49 Maine 225 329 46%
50 New Hampshire 384 507 32%
Methodology: Federal Trade Commission data on identity theft reports from 2019 and 2022 were used to compile this report.

Identity theft reports are split into seven main categories:

  • Credit card fraud
  • Loan or lease fraud
  • Phone or utilities fraud
  • Bank fraud
  • Employment or tax-related fraud
  • Government documents or government benefits fraud

While there’s been a dramatic rise in every category of identity theft fraud since 2019, much of the increase is directly tied to government documents or benefits fraud during the pandemic. According to Consumer Action, criminals used the COVID-19 pandemic to get a hold of people’s personal information and then use it to steal benefits related to unemployment programs, stimulus payments and other newly created government relief efforts.

Identity theft increase by category
Identity theft category Reports in 2019 Reports in 2022 % change from 2019-2022
Credit card fraud 45,138 118,197 162%
Other identity theft 38,534 93,522 143%
Loan or lease fraud 17,352 46,879 170%
Phone or utilities fraud 16,496 22,479 36%
Bank fraud 11,037 43,412 293%
Employment or tax-related 16,035 29,514 84%
Gov't doc. or benefits 5,707 21,144 270%

Continue reading for more information on identity theft insurance and what to do if you suspect you may be a victim of identity theft.

Continue reading for more information on identity theft insurance and what to do if you suspect you may be a victim of identity theft.

Is identity theft insurance worth it?

Identity theft protection insurance is not perfect, but can be a great service if you have the misfortune of having your identity stolen. Without it, getting your credit history back to normal may cost a lot. Statistically, most identity thieves are not caught. This leaves the initiative to protect yourself up to you.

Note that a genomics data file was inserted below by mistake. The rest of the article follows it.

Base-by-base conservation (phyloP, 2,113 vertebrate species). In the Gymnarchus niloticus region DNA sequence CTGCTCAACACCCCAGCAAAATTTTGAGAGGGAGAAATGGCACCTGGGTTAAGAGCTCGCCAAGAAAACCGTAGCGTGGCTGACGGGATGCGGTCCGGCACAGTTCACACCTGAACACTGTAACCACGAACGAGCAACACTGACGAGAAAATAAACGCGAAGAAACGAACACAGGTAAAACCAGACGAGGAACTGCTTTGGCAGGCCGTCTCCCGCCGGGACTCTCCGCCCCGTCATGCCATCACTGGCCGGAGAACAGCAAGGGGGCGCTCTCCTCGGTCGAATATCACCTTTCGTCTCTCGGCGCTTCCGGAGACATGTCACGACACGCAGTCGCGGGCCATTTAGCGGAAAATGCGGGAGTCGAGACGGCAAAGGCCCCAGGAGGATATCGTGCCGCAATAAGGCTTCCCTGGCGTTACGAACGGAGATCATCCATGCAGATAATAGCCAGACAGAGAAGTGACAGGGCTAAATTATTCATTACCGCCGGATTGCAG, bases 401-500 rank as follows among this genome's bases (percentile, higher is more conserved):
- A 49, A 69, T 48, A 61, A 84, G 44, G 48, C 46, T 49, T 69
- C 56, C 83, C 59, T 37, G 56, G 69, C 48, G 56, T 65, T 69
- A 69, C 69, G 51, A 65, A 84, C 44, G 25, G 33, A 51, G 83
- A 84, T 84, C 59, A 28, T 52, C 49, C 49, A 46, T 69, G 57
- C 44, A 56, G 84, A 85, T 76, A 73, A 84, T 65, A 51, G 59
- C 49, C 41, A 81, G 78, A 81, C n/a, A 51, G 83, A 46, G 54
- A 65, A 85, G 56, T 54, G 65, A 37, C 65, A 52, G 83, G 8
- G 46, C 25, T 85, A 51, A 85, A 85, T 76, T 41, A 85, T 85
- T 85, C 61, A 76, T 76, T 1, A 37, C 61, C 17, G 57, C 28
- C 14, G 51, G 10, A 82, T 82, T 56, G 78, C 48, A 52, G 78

For all the progress that has been made in stopping identity theft, it is still a significant threat. According to Javelin's 2019 Identity Fraud Study, ID theft decreased from 16.7 million in 2017 to 14.4 million in 2018, but out-of-pocket fraud costs to victims more than doubled to $1.7 billion from 2016 to 2018.

As much as the internet age has improved our lives, it has also made the jobs of identity thieves easier. Mobile phone account theft almost doubled from 380,000 cases in 2017 to nearly 680,000 in 2018, according to Javelin’s study. In 2019, Capital One experienced a breach that made 100 million records available to identity thieves. And in 2017, Equifax had a breach involving the data of 147 million people, including Social Security information. It's still considered one of the worst data breaches.

One of the major dangers of identity theft is the scope of its effect. It can affect your ability to get approved for a loan or open a credit line, and bad credit leads to higher insurance rates. Poor credit history can also affect you when you apply for a job or to rent a home.

Overall, given the pervasiveness of identity theft and the long-term financial cost that can come with it, ID theft insurance is a low-cost resource that covers a lot of ground should you have the misfortune of needing it.

What to do if you're the victim of identity theft

  1. In the event of identity theft, the first thing to do is check your credit score through the three main credit reporting agencies: Equifax, Experian and TransUnion. The Fair and Accurate Credit Transactions Act allows you to get a free report once a year from any of the three credit bureaus. There are other credit monitoring services available, but they tend to be more limited in capability.
  2. Get a free ID theft and recovery plan and theft report from the Federal Trade Commission.
  3. Dispute any and all fraudulent information in your credit reports. If you provide your creditors with an official identity theft report, debt collectors usually are prohibited from contacting you regarding theft-related debts once you send them a letter to desist.
  4. Contact Equifax, Experian or TransUnion for a free fraud alert. You do not have to apply for an alert with all three agencies. If you notify one of them, they will alert the other two. A fraud alert can be active for up to seven years.
  5. Place a credit freeze. As of September 2018, consumers are allowed to freeze and unfreeze their credit reports at no cost. Freezing your credit report prevents anyone, including you, from accessing your credit reports. This can help prevent identity thieves from opening false accounts in your name.